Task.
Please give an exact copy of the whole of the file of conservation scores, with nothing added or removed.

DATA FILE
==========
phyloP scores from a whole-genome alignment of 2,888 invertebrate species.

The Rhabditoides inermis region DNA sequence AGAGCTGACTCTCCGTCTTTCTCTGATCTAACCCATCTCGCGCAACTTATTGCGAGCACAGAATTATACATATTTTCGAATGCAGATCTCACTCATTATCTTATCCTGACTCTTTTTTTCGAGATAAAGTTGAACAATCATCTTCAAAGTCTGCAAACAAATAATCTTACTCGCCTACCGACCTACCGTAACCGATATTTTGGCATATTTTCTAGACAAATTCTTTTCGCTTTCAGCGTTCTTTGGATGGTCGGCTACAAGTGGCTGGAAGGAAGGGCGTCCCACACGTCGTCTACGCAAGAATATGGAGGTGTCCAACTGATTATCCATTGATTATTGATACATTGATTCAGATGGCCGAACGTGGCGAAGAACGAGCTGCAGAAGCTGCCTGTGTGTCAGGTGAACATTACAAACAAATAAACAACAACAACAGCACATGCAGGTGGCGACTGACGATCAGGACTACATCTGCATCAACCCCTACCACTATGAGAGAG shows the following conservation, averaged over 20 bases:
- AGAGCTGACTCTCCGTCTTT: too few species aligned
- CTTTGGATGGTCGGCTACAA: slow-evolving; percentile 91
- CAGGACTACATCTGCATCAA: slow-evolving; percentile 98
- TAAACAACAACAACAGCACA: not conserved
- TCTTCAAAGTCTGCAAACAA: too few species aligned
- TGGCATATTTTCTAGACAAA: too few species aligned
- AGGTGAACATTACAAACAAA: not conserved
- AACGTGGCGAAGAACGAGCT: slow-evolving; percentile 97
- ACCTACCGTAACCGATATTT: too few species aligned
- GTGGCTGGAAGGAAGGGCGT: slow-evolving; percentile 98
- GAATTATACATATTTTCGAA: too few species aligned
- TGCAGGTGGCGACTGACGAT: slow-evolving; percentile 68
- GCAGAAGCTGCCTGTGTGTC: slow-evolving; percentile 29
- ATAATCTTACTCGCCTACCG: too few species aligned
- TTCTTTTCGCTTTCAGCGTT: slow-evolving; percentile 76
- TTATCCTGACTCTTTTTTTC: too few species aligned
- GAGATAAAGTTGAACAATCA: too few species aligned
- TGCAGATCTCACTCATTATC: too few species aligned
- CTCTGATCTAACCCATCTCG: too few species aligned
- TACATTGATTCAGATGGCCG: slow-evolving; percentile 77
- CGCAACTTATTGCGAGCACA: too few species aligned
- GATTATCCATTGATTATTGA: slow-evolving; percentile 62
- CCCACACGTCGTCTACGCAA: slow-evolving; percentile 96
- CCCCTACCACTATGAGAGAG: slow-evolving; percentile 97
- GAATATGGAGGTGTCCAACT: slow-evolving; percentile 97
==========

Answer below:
phyloP scores from a whole-genome alignment of 2,888 invertebrate species.

The Rhabditoides inermis region DNA sequence AGAGCTGACTCTCCGTCTTTCTCTGATCTAACCCATCTCGCGCAACTTATTGCGAGCACAGAATTATACATATTTTCGAATGCAGATCTCACTCATTATCTTATCCTGACTCTTTTTTTCGAGATAAAGTTGAACAATCATCTTCAAAGTCTGCAAACAAATAATCTTACTCGCCTACCGACCTACCGTAACCGATATTTTGGCATATTTTCTAGACAAATTCTTTTCGCTTTCAGCGTTCTTTGGATGGTCGGCTACAAGTGGCTGGAAGGAAGGGCGTCCCACACGTCGTCTACGCAAGAATATGGAGGTGTCCAACTGATTATCCATTGATTATTGATACATTGATTCAGATGGCCGAACGTGGCGAAGAACGAGCTGCAGAAGCTGCCTGTGTGTCAGGTGAACATTACAAACAAATAAACAACAACAACAGCACATGCAGGTGGCGACTGACGATCAGGACTACATCTGCATCAACCCCTACCACTATGAGAGAG shows the following conservation, averaged over 20 bases:
- AGAGCTGACTCTCCGTCTTT: too few species aligned
- CTTTGGATGGTCGGCTACAA: slow-evolving; percentile 91
- CAGGACTACATCTGCATCAA: slow-evolving; percentile 98
- TAAACAACAACAACAGCACA: not conserved
- TCTTCAAAGTCTGCAAACAA: too few species aligned
- TGGCATATTTTCTAGACAAA: too few species aligned
- AGGTGAACATTACAAACAAA: not conserved
- AACGTGGCGAAGAACGAGCT: slow-evolving; percentile 97
- ACCTACCGTAACCGATATTT: too few species aligned
- GTGGCTGGAAGGAAGGGCGT: slow-evolving; percentile 98
- GAATTATACATATTTTCGAA: too few species aligned
- TGCAGGTGGCGACTGACGAT: slow-evolving; percentile 68
- GCAGAAGCTGCCTGTGTGTC: slow-evolving; percentile 29
- ATAATCTTACTCGCCTACCG: too few species aligned
- TTCTTTTCGCTTTCAGCGTT: slow-evolving; percentile 76
- TTATCCTGACTCTTTTTTTC: too few species aligned
- GAGATAAAGTTGAACAATCA: too few species aligned
- TGCAGATCTCACTCATTATC: too few species aligned
- CTCTGATCTAACCCATCTCG: too few species aligned
- TACATTGATTCAGATGGCCG: slow-evolving; percentile 77
- CGCAACTTATTGCGAGCACA: too few species aligned
- GATTATCCATTGATTATTGA: slow-evolving; percentile 62
- CCCACACGTCGTCTACGCAA: slow-evolving; percentile 96
- CCCCTACCACTATGAGAGAG: slow-evolving; percentile 97
- GAATATGGAGGTGTCCAACT: slow-evolving; percentile 97